Brand Profile: Slash

Slash getting the seal of approval with a classic Gigi method.

Slash getting the seal of approval with a classic Gigi method. Photo: Philip Rüf/


What made you start Slash Snowboards after so many years riding for other brands?
I do not have to ask for boards anymore. During my whole career, snowboards have been the key to realize my dreams and wishes. Having a pro model is a very big reward in this industry. I just went on to get mine.

You have been riding a long time, did you learn much about the shapes and construction of boards during that period or has this been you learning as you go along?
Since ‘97 I have been involved with board development. All that I have learnt has allowed more room for me to create Slash. From early on in my pro career, I have always had an interest and fortunately an opportunity to design the boards I rode from the artwork to the technologies and construction techniques.

You are someone that can ride everything but is more known now for your backcountry riding; do you design all the shapes yourself or is there a team that all joins in? If there is a design team who does that consist of?
We are a magic triangle. None of us at Slash works there as 100% Job. David Fernandez got on one year ago as my production manager who looks after the stringent timelines. Ivan Zwahlen is chief operations officer and basically overlooks the budget and contracts. I am the board shaper and tester, so I design the boards and come up with the Specs. Slash rider Manuel Diaz shaped and tested his own vision of a big mountain board. It is one of the new additions to the line. He named it Nahual. Even my brother Werner was involved, he is an engineer and helped me to draw our specific “Redline Sidecut” that I wanted for the Aurora, which is our highest price point board now.

More tech than you can shake a stick at, The Aurora

More tech than you can shake a stick at, The Aurora



The graphics are pretty unique and a Slash board is instantly recognisable, what is the process designing the graphics and how much input do you have?
All I do is take images, feelings, experience and start drawing. At the moment I like to use the tagline “not better but different” to define SbG. It’s a lot that goes into it but luckily the process for me starts beginning of April and is finished by November when the dealer catalogue needs to go to print. By then the whole line is finished. Working with artists instead of having graphic details made in house allows me to keep the process moving and it becomes almost like helping to give birth.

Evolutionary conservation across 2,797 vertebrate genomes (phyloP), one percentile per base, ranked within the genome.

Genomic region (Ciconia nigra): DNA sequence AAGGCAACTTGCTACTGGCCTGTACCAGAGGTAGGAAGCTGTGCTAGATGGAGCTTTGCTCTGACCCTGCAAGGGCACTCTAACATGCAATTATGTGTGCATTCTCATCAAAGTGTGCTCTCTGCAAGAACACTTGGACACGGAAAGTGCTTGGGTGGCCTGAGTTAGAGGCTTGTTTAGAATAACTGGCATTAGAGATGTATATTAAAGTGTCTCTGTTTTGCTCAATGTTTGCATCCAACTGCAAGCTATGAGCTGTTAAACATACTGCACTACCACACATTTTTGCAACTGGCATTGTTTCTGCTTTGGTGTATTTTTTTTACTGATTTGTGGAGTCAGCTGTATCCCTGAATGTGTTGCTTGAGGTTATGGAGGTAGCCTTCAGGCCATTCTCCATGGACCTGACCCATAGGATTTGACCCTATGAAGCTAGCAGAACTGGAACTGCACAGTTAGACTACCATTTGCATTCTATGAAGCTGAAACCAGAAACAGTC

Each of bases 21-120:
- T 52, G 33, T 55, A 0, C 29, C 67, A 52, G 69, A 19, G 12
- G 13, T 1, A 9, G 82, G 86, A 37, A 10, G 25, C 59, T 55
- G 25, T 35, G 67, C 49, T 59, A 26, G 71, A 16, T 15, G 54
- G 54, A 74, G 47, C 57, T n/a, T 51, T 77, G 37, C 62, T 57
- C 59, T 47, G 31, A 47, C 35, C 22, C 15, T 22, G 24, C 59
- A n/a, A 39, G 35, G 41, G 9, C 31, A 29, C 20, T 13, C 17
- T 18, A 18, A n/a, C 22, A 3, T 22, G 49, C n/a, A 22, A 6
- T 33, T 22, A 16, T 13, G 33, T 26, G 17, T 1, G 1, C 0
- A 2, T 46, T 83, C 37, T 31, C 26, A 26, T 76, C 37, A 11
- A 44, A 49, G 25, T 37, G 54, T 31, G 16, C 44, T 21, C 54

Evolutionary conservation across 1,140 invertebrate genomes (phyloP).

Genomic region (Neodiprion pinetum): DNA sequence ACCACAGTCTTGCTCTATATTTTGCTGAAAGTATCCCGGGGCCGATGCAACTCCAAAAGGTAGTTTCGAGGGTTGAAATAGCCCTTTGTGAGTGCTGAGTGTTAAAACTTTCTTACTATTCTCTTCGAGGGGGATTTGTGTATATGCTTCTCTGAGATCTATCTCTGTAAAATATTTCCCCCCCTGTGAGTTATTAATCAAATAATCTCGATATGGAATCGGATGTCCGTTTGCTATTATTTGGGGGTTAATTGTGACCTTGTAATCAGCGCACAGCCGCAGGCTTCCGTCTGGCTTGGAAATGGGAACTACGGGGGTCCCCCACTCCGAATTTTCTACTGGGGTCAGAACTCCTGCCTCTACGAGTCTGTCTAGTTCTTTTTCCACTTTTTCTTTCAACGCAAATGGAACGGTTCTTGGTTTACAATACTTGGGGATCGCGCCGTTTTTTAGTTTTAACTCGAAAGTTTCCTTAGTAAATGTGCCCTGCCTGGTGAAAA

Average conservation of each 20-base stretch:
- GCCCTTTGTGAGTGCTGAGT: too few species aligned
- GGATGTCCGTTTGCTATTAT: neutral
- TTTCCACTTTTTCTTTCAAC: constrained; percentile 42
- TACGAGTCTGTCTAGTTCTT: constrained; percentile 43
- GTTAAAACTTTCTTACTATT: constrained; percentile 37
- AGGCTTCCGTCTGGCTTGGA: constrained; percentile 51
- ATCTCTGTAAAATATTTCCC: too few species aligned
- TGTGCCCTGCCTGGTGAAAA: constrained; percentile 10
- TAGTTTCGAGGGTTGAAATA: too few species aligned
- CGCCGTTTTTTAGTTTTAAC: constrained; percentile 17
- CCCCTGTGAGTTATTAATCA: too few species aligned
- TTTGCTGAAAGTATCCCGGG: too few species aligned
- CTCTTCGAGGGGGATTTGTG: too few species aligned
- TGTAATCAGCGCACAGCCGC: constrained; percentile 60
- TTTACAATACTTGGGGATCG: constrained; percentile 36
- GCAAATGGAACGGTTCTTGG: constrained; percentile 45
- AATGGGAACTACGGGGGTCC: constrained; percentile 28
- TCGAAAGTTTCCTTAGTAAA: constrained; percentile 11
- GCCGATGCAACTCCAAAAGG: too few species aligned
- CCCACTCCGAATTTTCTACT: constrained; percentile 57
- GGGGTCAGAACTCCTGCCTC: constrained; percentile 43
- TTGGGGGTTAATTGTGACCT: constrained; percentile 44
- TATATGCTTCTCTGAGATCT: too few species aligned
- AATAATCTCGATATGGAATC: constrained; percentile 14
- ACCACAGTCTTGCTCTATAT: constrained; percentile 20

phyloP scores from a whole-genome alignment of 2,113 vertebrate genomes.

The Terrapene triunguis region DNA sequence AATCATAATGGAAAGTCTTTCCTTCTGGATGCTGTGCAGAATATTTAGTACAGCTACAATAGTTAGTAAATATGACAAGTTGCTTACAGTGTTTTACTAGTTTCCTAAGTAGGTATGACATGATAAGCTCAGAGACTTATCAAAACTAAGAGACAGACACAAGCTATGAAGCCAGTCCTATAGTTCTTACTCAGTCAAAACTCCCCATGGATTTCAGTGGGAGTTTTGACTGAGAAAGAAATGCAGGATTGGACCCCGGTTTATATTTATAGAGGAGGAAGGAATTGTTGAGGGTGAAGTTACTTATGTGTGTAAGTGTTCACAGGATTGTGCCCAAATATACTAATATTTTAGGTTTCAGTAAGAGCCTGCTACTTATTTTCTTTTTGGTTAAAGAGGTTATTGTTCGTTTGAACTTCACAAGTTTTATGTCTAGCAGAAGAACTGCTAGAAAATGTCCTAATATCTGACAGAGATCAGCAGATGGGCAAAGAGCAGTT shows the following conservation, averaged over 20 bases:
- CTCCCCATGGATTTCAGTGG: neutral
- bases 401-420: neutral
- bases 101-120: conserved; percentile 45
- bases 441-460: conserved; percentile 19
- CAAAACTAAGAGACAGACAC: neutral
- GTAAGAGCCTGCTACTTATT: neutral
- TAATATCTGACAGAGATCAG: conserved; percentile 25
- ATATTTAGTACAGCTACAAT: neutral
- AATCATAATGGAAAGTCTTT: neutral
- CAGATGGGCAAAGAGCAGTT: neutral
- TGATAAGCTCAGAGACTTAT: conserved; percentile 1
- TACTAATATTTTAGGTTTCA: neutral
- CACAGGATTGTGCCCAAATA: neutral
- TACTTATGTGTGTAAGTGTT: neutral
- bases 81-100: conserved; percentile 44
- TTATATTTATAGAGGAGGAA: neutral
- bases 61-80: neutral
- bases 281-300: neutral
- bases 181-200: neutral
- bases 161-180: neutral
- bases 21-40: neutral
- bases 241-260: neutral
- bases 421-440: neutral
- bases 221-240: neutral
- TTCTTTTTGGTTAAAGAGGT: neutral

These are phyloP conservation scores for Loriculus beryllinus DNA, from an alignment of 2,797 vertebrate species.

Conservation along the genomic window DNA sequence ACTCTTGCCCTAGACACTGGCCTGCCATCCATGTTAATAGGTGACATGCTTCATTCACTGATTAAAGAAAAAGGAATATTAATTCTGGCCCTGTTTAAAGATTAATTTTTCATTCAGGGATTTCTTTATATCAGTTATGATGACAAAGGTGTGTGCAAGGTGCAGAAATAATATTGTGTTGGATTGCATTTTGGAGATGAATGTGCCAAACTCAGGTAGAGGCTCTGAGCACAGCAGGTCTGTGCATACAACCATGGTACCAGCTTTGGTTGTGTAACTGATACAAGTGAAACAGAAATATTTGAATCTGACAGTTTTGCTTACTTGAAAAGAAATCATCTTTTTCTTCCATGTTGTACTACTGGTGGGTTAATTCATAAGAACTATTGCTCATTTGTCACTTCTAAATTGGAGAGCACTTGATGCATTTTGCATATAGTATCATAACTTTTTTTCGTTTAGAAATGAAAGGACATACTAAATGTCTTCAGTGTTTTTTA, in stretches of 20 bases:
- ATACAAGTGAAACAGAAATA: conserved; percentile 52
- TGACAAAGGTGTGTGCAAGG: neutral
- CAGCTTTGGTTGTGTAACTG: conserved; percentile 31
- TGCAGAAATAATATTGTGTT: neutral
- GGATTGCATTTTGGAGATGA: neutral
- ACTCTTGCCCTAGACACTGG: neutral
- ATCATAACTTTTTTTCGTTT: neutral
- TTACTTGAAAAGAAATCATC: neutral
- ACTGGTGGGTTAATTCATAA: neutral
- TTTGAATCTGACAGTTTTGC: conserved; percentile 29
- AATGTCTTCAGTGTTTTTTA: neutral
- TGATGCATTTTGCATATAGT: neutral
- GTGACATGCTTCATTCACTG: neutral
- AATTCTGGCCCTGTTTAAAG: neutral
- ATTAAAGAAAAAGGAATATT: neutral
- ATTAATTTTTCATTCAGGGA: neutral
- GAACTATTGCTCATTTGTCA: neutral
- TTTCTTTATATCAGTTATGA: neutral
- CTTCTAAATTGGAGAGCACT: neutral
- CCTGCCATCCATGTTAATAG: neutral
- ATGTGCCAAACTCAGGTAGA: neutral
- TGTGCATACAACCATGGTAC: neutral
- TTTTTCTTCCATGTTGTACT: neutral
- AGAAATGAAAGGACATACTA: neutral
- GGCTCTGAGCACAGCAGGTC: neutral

Which boards do you have in your quiver and what terrain are they best for?
With Slash I could create a quiver that helps me have a well rounded season. The board that I use often and would refer to as my “Pro Model” in the line is the ATV board with full camber. The working title for the Aurora board was ATV plus but it took off too far out and became its own concept board. For the deep snow my “Straight” board is probably the most surprising piece of my quiver which is a true directional board I originally shaped for Nicolas. For example I rode the straight board for the very first time on the Supernatural event in Canada and got second, earning myself some prizemoney. But more rewarding was how good the board rode. The Happy Place board was called Park the first year but I quickly changed that because I didn’t want to restrict my boards to terrain, the different boards we make for a rider are either for their camber preference or their budget. This brings me down the line where we also offer more forgiving hybrid cambers or zero camber boards like the new Spectrum, which Nic Sauve just dropped his videopart on.


The team has been growing recently and there are more riders joining, what are you looking for when you select riders for Slash?
It’s about personality, displaying a rider’s involvement and drive towards true needs like freedom, creativity, or genuine happiness. My riders have the equal opportunities as I have just that they need to work equally hard for it.

What are the challenges in setting up your own brand, have there been any issues that you didn’t expect?
You mean compromises? What I learned from having my own brand is similar to real life practices. You have your baby and it’s not easy to let go from it. I already knew I have to make it as a small company within the first three years, since that is how long a product cycle would take. I feel now to have landed on my feet and made it above water but learning how to walk depends on how well you can swim with the fishes.


Gigi enjoying life on his baby Photo: Francois Marclay

Gigi enjoying life on his baby
Photo: Francois Marclay


Running a company is a lot of work; do you find you have less time to snowboard since starting Slash?
Not at all, I have one more excuse to go snowboarding. Snowboarding is a big part of my life, on and off the board. Filming is what makes me hunt the best snowboarding conditions and ride amongst the best. In the videos I want to show how I ride and feel about snowboarding away from pressure of competition and any expectations.

What can we expect to see from Slash in the future?
I want to keep creating, come up with ingredients that make you and the whole industry ride and feel better.

You can keep up to date with Slash Snowboards on the website here and their Instagram here.